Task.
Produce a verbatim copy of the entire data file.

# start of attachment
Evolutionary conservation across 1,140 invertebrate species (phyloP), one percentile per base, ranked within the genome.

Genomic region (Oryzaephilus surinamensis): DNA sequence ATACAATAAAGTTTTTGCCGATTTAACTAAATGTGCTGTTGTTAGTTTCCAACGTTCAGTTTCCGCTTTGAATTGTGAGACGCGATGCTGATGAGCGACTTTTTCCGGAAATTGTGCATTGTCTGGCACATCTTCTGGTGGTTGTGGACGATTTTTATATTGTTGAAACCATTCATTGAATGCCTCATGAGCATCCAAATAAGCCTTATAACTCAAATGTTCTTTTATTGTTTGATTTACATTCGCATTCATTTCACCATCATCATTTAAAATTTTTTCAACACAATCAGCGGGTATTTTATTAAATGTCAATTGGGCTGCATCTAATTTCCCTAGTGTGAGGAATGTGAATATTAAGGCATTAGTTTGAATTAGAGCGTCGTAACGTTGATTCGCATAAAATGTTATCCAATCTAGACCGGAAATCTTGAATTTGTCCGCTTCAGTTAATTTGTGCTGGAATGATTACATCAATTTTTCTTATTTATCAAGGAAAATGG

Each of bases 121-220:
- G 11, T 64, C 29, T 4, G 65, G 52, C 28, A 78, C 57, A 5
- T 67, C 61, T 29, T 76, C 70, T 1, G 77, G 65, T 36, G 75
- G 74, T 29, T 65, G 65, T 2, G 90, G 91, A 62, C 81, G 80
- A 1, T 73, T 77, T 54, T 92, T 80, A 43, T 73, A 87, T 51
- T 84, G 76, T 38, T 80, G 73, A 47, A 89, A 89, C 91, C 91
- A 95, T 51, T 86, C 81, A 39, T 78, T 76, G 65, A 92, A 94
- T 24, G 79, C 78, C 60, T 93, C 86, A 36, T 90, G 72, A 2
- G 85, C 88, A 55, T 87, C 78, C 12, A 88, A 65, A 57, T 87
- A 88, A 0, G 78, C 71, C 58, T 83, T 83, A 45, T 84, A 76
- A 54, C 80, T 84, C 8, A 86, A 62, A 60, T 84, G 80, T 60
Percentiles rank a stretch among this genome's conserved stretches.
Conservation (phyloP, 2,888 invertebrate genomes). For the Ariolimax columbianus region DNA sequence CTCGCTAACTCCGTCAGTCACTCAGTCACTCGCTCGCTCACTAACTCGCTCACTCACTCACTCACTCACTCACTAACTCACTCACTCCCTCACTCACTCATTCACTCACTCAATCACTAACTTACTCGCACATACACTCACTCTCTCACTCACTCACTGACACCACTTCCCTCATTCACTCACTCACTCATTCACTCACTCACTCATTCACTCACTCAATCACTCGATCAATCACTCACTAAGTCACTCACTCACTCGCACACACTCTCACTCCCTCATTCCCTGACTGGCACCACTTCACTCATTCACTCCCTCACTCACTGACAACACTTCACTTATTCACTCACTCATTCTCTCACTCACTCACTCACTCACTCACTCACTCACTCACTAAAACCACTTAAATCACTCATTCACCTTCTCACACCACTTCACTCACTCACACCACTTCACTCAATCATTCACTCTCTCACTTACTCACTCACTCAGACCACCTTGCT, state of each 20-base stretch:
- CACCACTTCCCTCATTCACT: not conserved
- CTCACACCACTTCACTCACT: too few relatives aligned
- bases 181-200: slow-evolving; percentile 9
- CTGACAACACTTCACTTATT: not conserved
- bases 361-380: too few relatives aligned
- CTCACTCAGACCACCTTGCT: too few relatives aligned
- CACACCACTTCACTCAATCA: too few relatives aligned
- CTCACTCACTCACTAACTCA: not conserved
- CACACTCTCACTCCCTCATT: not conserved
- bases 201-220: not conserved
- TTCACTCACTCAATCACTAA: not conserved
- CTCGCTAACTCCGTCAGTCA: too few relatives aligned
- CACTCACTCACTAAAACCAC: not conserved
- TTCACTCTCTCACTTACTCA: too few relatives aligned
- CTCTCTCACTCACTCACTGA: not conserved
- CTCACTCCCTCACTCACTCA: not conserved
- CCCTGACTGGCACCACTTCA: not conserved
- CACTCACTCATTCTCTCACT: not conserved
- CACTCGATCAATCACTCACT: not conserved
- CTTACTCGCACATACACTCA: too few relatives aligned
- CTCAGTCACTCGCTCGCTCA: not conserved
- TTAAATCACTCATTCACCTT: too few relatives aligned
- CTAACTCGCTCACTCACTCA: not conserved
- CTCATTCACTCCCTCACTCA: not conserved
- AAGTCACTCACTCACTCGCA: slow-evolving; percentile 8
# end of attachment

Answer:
Evolutionary conservation across 1,140 invertebrate species (phyloP), one percentile per base, ranked within the genome.

Genomic region (Oryzaephilus surinamensis): DNA sequence ATACAATAAAGTTTTTGCCGATTTAACTAAATGTGCTGTTGTTAGTTTCCAACGTTCAGTTTCCGCTTTGAATTGTGAGACGCGATGCTGATGAGCGACTTTTTCCGGAAATTGTGCATTGTCTGGCACATCTTCTGGTGGTTGTGGACGATTTTTATATTGTTGAAACCATTCATTGAATGCCTCATGAGCATCCAAATAAGCCTTATAACTCAAATGTTCTTTTATTGTTTGATTTACATTCGCATTCATTTCACCATCATCATTTAAAATTTTTTCAACACAATCAGCGGGTATTTTATTAAATGTCAATTGGGCTGCATCTAATTTCCCTAGTGTGAGGAATGTGAATATTAAGGCATTAGTTTGAATTAGAGCGTCGTAACGTTGATTCGCATAAAATGTTATCCAATCTAGACCGGAAATCTTGAATTTGTCCGCTTCAGTTAATTTGTGCTGGAATGATTACATCAATTTTTCTTATTTATCAAGGAAAATGG

Each of bases 121-220:
- G 11, T 64, C 29, T 4, G 65, G 52, C 28, A 78, C 57, A 5
- T 67, C 61, T 29, T 76, C 70, T 1, G 77, G 65, T 36, G 75
- G 74, T 29, T 65, G 65, T 2, G 90, G 91, A 62, C 81, G 80
- A 1, T 73, T 77, T 54, T 92, T 80, A 43, T 73, A 87, T 51
- T 84, G 76, T 38, T 80, G 73, A 47, A 89, A 89, C 91, C 91
- A 95, T 51, T 86, C 81, A 39, T 78, T 76, G 65, A 92, A 94
- T 24, G 79, C 78, C 60, T 93, C 86, A 36, T 90, G 72, A 2
- G 85, C 88, A 55, T 87, C 78, C 12, A 88, A 65, A 57, T 87
- A 88, A 0, G 78, C 71, C 58, T 83, T 83, A 45, T 84, A 76
- A 54, C 80, T 84, C 8, A 86, A 62, A 60, T 84, G 80, T 60
Percentiles rank a stretch among this genome's conserved stretches.
Conservation (phyloP, 2,888 invertebrate genomes). For the Ariolimax columbianus region DNA sequence CTCGCTAACTCCGTCAGTCACTCAGTCACTCGCTCGCTCACTAACTCGCTCACTCACTCACTCACTCACTCACTAACTCACTCACTCCCTCACTCACTCATTCACTCACTCAATCACTAACTTACTCGCACATACACTCACTCTCTCACTCACTCACTGACACCACTTCCCTCATTCACTCACTCACTCATTCACTCACTCACTCATTCACTCACTCAATCACTCGATCAATCACTCACTAAGTCACTCACTCACTCGCACACACTCTCACTCCCTCATTCCCTGACTGGCACCACTTCACTCATTCACTCCCTCACTCACTGACAACACTTCACTTATTCACTCACTCATTCTCTCACTCACTCACTCACTCACTCACTCACTCACTCACTAAAACCACTTAAATCACTCATTCACCTTCTCACACCACTTCACTCACTCACACCACTTCACTCAATCATTCACTCTCTCACTTACTCACTCACTCAGACCACCTTGCT, state of each 20-base stretch:
- CACCACTTCCCTCATTCACT: not conserved
- CTCACACCACTTCACTCACT: too few relatives aligned
- bases 181-200: slow-evolving; percentile 9
- CTGACAACACTTCACTTATT: not conserved
- bases 361-380: too few relatives aligned
- CTCACTCAGACCACCTTGCT: too few relatives aligned
- CACACCACTTCACTCAATCA: too few relatives aligned
- CTCACTCACTCACTAACTCA: not conserved
- CACACTCTCACTCCCTCATT: not conserved
- bases 201-220: not conserved
- TTCACTCACTCAATCACTAA: not conserved
- CTCGCTAACTCCGTCAGTCA: too few relatives aligned
- CACTCACTCACTAAAACCAC: not conserved
- TTCACTCTCTCACTTACTCA: too few relatives aligned
- CTCTCTCACTCACTCACTGA: not conserved
- CTCACTCCCTCACTCACTCA: not conserved
- CCCTGACTGGCACCACTTCA: not conserved
- CACTCACTCATTCTCTCACT: not conserved
- CACTCGATCAATCACTCACT: not conserved
- CTTACTCGCACATACACTCA: too few relatives aligned
- CTCAGTCACTCGCTCGCTCA: not conserved
- TTAAATCACTCATTCACCTT: too few relatives aligned
- CTAACTCGCTCACTCACTCA: not conserved
- CTCATTCACTCCCTCACTCA: not conserved
- AAGTCACTCACTCACTCGCA: slow-evolving; percentile 8